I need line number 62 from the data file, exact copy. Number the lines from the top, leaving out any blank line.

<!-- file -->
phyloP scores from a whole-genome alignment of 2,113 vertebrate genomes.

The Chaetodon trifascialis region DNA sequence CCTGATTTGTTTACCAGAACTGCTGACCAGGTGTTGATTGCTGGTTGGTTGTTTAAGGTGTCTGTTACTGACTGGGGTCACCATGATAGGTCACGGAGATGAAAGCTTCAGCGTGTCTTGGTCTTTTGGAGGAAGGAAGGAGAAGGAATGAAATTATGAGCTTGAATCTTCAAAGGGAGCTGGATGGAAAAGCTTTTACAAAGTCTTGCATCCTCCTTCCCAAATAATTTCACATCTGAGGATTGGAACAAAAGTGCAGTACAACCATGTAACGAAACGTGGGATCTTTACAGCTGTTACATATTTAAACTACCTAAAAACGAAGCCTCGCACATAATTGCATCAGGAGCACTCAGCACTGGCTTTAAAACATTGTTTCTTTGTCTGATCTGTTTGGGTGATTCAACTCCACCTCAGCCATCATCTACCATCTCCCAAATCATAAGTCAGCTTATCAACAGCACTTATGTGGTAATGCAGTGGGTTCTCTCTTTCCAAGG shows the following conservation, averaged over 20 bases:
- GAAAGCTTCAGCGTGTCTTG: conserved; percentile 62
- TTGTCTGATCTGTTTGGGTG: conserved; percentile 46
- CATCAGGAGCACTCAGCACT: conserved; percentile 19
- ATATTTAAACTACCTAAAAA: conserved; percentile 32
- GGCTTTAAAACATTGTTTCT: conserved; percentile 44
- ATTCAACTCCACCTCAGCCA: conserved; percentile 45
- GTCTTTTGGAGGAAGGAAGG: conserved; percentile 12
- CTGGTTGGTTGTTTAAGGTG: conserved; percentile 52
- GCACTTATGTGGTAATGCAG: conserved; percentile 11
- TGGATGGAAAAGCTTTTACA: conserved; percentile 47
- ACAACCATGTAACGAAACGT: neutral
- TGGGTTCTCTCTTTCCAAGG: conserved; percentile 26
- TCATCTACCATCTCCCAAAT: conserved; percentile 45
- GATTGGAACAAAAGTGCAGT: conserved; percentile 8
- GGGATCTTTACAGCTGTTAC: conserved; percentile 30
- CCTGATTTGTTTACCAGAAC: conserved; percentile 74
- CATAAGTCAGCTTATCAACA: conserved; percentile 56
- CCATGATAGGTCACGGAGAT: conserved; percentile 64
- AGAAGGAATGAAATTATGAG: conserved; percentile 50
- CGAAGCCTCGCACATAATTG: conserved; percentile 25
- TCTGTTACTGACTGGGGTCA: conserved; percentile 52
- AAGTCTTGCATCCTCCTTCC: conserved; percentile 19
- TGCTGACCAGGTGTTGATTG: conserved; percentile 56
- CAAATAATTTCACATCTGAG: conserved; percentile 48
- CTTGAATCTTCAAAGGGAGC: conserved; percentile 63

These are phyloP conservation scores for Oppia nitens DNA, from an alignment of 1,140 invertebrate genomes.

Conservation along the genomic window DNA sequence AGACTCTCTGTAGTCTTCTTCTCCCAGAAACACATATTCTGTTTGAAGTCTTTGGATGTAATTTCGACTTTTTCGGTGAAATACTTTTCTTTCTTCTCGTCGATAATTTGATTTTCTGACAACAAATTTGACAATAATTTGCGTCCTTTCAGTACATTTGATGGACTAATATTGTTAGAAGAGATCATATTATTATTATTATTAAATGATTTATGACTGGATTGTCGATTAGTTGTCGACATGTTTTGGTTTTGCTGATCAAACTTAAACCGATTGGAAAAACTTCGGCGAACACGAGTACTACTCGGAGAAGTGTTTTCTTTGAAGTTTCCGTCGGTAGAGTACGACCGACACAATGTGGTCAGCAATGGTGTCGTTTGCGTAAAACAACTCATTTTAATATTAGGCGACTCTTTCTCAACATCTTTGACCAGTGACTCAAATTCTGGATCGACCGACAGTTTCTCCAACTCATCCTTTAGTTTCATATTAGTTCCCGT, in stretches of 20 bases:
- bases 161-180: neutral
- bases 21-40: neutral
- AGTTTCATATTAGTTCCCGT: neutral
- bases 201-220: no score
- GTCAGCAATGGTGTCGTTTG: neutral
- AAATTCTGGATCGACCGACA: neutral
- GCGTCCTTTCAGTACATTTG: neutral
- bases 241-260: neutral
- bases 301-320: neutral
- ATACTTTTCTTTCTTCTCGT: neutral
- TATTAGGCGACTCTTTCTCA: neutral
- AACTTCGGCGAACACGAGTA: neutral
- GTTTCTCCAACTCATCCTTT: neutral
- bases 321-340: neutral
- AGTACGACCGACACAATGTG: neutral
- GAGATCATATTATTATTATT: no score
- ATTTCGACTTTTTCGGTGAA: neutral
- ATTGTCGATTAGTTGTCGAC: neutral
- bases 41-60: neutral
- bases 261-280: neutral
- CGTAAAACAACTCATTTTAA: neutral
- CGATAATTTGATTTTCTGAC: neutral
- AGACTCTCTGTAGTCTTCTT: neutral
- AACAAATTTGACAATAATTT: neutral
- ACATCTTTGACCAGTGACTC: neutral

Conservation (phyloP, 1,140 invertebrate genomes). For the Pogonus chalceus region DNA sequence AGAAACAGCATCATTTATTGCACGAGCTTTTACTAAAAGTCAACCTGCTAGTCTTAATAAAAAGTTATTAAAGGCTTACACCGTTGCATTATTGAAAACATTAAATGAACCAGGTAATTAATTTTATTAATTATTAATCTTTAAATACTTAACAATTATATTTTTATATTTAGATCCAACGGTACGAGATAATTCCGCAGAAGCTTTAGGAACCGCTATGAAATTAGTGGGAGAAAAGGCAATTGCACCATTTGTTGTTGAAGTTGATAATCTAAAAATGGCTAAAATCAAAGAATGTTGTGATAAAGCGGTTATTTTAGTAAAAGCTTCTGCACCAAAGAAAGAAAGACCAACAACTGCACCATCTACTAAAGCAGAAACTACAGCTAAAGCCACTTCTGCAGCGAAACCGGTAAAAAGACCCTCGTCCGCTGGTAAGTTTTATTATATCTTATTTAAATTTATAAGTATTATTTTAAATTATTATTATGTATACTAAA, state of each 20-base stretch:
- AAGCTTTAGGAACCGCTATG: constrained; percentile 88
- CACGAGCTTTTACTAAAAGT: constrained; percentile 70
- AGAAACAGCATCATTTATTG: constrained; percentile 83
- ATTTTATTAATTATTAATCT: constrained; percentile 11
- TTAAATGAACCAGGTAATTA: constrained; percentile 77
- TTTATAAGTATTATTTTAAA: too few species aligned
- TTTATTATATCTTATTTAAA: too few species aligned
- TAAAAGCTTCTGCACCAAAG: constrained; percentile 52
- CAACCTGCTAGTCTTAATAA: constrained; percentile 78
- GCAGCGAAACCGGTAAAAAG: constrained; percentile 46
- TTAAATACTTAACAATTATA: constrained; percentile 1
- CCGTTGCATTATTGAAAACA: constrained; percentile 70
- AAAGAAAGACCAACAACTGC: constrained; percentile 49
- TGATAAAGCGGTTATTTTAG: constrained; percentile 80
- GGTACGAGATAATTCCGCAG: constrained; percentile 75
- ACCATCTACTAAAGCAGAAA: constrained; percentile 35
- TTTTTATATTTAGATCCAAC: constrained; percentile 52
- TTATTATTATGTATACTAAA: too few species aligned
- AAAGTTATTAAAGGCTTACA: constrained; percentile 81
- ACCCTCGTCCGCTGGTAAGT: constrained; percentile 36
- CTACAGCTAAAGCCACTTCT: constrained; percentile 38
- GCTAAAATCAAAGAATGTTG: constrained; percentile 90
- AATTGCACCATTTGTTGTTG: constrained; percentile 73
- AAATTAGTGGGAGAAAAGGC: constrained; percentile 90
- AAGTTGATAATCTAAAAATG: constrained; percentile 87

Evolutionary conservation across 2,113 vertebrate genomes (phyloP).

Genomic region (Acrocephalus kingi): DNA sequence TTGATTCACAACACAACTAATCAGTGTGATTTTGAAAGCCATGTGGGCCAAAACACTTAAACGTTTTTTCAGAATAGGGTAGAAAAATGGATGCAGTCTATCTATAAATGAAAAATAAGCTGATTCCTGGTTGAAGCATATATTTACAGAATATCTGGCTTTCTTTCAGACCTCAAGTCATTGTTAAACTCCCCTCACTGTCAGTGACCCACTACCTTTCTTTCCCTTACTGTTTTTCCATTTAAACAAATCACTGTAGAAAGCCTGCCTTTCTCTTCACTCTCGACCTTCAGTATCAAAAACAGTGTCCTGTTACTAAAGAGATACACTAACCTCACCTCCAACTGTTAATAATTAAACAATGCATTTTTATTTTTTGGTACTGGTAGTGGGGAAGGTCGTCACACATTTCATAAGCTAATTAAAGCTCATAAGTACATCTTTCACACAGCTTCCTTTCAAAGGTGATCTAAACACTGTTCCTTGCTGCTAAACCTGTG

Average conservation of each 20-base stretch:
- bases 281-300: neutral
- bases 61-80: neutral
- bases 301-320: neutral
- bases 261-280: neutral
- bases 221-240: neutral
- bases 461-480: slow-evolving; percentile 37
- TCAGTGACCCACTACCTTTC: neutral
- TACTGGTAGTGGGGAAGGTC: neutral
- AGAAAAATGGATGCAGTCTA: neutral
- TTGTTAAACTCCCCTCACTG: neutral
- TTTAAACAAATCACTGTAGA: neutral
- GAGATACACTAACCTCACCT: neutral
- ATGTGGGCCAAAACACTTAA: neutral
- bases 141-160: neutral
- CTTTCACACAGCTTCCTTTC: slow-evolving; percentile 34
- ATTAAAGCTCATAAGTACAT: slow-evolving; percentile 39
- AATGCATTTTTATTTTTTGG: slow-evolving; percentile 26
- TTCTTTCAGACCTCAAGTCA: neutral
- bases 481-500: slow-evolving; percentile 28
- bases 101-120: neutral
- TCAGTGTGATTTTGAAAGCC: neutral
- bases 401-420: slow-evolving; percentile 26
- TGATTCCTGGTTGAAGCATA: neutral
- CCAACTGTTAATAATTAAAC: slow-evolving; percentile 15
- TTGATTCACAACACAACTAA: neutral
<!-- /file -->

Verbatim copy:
- TTTATTATATCTTATTTAAA: too few species aligned